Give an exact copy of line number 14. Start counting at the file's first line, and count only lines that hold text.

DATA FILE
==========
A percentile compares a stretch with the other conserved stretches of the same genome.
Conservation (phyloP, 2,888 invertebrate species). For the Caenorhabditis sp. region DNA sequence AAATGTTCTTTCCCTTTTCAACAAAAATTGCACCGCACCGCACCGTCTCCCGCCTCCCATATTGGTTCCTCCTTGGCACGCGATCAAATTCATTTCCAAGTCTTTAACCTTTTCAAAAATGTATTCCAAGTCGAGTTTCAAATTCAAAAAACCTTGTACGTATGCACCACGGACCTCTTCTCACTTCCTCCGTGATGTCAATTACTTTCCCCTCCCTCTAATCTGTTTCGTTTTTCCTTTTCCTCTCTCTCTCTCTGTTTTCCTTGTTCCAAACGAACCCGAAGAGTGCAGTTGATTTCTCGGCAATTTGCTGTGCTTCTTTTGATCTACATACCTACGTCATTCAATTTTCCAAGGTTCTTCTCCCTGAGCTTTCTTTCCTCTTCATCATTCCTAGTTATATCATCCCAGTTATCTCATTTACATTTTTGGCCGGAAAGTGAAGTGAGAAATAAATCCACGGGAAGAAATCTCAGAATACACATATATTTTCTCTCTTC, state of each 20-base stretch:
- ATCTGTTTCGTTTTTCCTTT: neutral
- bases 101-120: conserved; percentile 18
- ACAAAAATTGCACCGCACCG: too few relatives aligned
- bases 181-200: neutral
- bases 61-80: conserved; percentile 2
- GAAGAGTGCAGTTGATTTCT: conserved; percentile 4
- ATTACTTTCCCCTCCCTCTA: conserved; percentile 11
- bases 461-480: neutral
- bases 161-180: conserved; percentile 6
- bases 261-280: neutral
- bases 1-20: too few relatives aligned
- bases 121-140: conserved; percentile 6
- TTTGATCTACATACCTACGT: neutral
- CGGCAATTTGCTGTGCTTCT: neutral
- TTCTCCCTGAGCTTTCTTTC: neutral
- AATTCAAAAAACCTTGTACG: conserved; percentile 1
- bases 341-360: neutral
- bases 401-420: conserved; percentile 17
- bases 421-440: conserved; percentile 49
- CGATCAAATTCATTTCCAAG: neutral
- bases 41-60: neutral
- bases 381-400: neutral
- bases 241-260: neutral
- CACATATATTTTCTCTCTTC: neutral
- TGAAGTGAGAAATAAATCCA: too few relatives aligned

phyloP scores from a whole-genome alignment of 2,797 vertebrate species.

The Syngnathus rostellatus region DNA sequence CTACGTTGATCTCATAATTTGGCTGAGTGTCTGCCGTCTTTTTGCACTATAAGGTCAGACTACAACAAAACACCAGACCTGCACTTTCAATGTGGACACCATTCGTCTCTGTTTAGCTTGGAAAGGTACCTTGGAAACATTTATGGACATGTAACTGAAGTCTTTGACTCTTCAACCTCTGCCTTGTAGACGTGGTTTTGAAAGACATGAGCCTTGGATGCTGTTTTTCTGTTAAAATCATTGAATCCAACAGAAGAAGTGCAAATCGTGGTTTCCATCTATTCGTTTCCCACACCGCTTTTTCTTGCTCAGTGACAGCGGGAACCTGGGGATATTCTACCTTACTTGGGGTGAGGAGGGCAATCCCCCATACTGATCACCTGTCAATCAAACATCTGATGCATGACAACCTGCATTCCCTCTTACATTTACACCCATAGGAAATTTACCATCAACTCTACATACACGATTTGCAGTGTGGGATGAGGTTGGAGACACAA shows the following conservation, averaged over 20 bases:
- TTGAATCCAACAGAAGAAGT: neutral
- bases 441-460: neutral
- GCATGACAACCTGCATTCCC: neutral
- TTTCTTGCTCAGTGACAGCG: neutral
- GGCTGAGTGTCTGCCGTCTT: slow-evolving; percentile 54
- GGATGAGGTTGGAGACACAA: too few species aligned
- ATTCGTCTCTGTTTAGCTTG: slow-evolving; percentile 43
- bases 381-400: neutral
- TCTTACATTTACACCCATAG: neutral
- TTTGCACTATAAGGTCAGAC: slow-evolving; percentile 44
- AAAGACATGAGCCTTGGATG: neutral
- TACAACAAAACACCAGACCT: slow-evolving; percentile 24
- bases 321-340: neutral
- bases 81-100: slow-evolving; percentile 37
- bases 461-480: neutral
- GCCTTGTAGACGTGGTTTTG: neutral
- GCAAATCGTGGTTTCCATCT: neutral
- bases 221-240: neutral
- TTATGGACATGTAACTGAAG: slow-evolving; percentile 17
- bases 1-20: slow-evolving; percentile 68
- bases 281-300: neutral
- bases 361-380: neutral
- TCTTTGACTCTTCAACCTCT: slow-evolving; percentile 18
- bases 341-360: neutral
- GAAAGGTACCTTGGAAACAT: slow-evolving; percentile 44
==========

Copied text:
- bases 121-140: conserved; percentile 6